Parent-Child and Triadic Antecedents of Children's Social Competence: Cultural Specificity, Shared Process

Ruth Feldman, Shafiq Masalha

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121 Scopus citations


Guided by theories of cultural participation, the authors examined mother-child, father-child, and triadic interactive behaviors in 141 Israeli and Palestinian couples and their firstborn child at 5 and 33 months as antecedents of children's social competence. Four parent-child measures (parent sensitivity, child social engagement, parental control, dyadic reciprocity) and two family-level measures (cohesion and rigidity) were coded at each age. Children's social competence was observed at child-care locations. Cultural differences were observed for parent sensitivity and child social engagement, and the large cultural differences in sensitivity observed in infancy were attenuated by the toddler age. Interactive behaviors correlated with culture-specific parenting practices, child-rearing goals, and sex-role attitudes. Mother-child reciprocity in infancy and child engagement with father and family-level cohesion at both time points predicted social competence. Maternal sensitivity in infancy facilitated social competence only among Israeli children. Paternal control in toddlerhood interfered with Israeli children's social functioning but contributed to competence among Palestinians. Results underscore the links between early relational experiences and children's adaptation to the social milieu.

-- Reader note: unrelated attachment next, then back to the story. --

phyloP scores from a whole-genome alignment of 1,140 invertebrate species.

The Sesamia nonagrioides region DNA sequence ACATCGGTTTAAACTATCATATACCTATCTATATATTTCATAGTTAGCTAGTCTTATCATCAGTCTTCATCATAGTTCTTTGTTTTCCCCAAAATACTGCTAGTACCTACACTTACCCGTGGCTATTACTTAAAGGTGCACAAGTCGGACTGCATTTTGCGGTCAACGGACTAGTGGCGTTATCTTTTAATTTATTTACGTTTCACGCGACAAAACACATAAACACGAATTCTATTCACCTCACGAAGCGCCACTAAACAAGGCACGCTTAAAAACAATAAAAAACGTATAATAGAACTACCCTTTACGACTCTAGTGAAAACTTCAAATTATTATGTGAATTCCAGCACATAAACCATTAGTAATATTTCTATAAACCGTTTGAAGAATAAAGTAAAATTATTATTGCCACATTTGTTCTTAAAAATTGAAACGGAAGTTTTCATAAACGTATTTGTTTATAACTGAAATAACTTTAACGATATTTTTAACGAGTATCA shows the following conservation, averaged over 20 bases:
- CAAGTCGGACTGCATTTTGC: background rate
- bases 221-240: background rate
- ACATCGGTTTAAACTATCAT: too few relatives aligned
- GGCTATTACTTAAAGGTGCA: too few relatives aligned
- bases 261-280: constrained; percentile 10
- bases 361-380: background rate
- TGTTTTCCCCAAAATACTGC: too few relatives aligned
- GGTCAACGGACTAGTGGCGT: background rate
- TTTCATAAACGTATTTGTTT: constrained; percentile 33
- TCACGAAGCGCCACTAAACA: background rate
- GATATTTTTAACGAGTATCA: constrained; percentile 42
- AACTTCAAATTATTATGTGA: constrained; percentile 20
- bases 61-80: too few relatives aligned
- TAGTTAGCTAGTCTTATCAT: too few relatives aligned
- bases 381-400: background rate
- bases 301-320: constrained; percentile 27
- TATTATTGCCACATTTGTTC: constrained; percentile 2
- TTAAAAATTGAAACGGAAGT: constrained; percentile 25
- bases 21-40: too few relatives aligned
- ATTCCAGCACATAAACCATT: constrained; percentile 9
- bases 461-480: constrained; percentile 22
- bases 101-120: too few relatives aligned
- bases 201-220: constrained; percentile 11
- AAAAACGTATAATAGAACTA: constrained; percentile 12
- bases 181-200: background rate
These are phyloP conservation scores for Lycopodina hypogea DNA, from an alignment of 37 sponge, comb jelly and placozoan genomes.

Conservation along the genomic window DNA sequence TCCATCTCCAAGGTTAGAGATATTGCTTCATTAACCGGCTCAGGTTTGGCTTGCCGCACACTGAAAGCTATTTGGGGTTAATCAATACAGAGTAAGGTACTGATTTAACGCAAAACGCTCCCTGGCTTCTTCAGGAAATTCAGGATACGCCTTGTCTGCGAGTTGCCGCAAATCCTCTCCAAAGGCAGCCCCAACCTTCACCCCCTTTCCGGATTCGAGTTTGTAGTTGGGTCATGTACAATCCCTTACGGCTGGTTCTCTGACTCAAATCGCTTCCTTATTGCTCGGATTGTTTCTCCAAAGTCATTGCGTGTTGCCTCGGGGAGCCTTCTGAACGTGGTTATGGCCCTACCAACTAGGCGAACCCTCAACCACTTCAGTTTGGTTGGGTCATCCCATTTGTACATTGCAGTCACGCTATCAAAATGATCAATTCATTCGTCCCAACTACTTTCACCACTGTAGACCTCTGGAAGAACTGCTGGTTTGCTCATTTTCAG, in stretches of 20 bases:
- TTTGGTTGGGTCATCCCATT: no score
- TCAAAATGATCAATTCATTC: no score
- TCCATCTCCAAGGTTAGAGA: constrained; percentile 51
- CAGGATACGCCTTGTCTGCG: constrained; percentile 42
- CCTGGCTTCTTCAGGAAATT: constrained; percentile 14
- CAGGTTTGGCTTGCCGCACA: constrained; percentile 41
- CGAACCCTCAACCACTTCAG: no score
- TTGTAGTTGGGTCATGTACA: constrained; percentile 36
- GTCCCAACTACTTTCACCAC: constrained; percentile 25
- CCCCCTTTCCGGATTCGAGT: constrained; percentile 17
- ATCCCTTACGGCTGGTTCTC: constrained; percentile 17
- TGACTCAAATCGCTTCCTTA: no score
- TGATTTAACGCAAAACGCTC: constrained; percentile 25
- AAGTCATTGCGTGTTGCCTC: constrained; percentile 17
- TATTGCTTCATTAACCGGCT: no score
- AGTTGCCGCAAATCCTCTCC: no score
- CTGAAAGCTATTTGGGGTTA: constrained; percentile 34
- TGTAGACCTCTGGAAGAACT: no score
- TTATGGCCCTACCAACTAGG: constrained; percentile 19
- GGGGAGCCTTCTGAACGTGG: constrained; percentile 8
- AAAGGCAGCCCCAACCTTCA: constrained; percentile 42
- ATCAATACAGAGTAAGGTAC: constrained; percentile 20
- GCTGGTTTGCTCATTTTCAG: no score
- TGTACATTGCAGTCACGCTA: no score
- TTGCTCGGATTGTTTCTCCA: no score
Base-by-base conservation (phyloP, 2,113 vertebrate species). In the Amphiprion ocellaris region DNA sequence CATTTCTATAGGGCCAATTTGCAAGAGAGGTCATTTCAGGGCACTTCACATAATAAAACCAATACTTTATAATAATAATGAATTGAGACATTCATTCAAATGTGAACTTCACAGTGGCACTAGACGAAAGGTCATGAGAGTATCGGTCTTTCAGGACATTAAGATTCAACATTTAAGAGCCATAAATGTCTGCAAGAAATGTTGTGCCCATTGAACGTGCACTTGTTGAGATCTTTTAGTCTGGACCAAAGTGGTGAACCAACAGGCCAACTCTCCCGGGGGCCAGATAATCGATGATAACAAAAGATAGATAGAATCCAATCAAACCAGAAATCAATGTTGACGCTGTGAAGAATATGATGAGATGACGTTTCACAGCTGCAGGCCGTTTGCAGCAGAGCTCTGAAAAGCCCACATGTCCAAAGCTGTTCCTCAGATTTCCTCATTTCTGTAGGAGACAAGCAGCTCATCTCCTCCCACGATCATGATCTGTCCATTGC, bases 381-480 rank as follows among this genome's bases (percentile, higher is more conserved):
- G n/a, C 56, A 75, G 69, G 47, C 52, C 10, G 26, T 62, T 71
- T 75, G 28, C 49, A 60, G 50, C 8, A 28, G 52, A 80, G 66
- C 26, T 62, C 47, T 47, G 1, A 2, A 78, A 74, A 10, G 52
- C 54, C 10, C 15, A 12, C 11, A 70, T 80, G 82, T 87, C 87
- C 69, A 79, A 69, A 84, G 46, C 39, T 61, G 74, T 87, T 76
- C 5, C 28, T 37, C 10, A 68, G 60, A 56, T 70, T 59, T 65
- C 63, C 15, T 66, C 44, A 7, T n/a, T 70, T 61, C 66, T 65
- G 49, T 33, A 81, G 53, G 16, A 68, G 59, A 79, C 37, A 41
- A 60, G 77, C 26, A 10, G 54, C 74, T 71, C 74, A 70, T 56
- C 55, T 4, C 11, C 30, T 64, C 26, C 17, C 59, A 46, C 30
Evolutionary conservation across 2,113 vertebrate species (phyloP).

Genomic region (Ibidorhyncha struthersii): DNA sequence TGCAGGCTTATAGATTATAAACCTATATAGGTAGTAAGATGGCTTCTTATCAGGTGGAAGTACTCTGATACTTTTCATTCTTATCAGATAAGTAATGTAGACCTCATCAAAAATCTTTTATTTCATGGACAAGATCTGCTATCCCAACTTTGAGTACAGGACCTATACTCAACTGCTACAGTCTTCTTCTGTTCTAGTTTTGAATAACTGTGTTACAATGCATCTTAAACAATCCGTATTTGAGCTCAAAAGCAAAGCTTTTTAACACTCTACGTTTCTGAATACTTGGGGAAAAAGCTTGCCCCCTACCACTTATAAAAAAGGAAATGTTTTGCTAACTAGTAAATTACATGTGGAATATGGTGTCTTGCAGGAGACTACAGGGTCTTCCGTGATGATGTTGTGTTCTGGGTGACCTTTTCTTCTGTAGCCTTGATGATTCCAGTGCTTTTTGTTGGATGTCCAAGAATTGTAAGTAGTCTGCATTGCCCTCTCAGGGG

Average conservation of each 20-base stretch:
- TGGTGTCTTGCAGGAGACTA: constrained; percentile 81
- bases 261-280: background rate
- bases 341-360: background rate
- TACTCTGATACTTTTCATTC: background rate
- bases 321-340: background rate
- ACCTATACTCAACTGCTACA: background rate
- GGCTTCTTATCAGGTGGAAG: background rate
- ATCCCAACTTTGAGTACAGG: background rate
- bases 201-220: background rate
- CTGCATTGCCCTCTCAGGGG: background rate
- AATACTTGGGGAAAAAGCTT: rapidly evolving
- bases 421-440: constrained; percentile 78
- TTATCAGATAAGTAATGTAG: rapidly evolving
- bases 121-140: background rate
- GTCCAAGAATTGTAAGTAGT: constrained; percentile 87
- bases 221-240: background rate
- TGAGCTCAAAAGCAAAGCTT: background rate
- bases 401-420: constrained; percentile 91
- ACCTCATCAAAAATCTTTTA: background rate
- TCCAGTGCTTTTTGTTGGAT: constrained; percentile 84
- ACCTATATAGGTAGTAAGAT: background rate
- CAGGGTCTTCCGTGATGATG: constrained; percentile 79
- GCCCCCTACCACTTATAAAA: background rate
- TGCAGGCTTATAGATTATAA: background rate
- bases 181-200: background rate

Original languageEnglish
Pages (from-to)455-467
Number of pages13
JournalDevelopmental Psychology
Issue number2
StatePublished - Mar 2010


  • culture
  • fathering
  • mothering
  • social competence
  • triadic interactions


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